3. Have to disagree with John a little bit…I’m from eastern NC and have lived in Atlanta for five years in the 90s and most recently since early 2011. This place is about 2 miles from my home in Vinings, so I know it well. I have hunted well outside of Atlanta, and cannot find anything that touches Heirloom. It simply comes down to the quality of the meat (and doesn’t all BBQ?)…slow cooked over wood, and almost always perfectly executed. The Korean-fusion thing is a nice “Foodie” add-on and creates and element of interest beyond the typical BBQ joint, but does not detract from the basic premise. I have not found better BBQ in Atlanta. Should not neglect to mention…their sides rock as well. The Kimchi Slaw is to die for, Mac ‘n’ Cheese is better than mom’s, and they actually know what they are doing with collards. Now I will freely admit this…ideally, I’d much rather find my swine at some obscure and lip-smacking country-road joint in the boonies near Kinston or Wilson. As I cut my teeth on it, nothing beats that smoky eastern NC ‘cue with vinegar sauce, tangy slaw and “Shut Up, Dog!”. But for what it is (and it tries to be nothing else), Heirloom has achieved a true pinnacle of goodness. Took everyone here totally by surprise when they opened, and have become a roaring succes with little to no marketing. FYI…they are opening a much larger outlet in Druid Hills/Clairmont (east Atlanta/Dekalb County). My most sincere hope is that this does not detract from the amazing efforts and results they have achieved in their little funky hole-in-the wall in the shadow of I-285.

  4. Atlanta is a nice place to visit but that traffic is the worst. I don’t care how good the BBQ is I would not want to live in a place with a perpetual traffic jam.

  5. I too love the BBQ – order the brisket “fatty please.” The sides are too sweet for me, which is ok, I get more room to eat brisket and pork. It is not correct to call this a”foodie” place just because it offers Korean influenced dishes. There are over 50,000 Koreans in metro Atlanta. Many were born in the area. Both “the South” and Koreans share a love of pickled things, fried chicken, grilled pork, and similar, but not the same barbecued beef. It is a natural progression to see these two food cultures come together and create new southern food traditions.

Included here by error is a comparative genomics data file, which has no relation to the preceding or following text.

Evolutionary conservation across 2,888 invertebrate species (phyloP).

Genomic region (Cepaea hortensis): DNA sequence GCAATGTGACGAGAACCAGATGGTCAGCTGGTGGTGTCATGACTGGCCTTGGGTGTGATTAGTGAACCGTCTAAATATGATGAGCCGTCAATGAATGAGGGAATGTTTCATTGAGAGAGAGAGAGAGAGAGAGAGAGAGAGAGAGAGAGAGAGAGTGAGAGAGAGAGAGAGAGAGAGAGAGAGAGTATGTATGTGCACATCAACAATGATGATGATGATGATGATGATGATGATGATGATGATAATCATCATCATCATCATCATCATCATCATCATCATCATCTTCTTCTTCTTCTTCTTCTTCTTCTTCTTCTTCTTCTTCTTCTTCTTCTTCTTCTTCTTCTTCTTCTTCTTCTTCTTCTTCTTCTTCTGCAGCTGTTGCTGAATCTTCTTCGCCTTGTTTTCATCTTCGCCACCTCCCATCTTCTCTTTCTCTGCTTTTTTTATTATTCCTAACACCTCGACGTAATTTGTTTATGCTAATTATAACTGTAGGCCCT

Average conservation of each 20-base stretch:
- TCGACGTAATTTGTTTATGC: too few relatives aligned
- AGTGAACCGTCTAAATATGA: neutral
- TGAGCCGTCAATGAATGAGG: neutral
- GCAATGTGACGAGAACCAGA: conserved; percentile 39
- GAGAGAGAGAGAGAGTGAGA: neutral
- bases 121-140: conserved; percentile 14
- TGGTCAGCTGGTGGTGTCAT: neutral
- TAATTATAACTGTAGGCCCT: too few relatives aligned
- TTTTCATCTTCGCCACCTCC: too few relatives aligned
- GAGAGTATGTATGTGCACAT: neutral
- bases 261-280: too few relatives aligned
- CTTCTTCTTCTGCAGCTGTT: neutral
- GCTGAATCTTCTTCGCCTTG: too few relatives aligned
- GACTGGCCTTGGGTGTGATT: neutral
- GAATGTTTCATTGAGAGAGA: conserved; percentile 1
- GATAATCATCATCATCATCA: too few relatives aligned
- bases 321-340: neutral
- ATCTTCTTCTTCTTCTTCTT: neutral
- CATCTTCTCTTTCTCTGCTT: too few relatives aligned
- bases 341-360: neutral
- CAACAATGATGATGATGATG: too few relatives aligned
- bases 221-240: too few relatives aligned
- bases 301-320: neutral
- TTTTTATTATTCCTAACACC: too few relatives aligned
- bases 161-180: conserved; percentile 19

6. Heirloom Market BBQ is amazing but for traditional hickory smoked bbq The Old Hickory House in Charlotte wins hands down, every time.

  7. Heirloom Market BBQ quickly became a favorite of ours. As stated above, the Q is done just right. The Korean Sweet Potatoes are one of the surprises. I am a sucker for anything I haven’t had before – so I tried them. I was expecting a baked white meat sweet potato and received fantastic finger food. Their second locationn, Sobban is on Clairmont Road in Decatur, The menu is similar, but not identical. With more (but not a lot more) inside dining area – this is also a great place to eat.

  8. Exactly!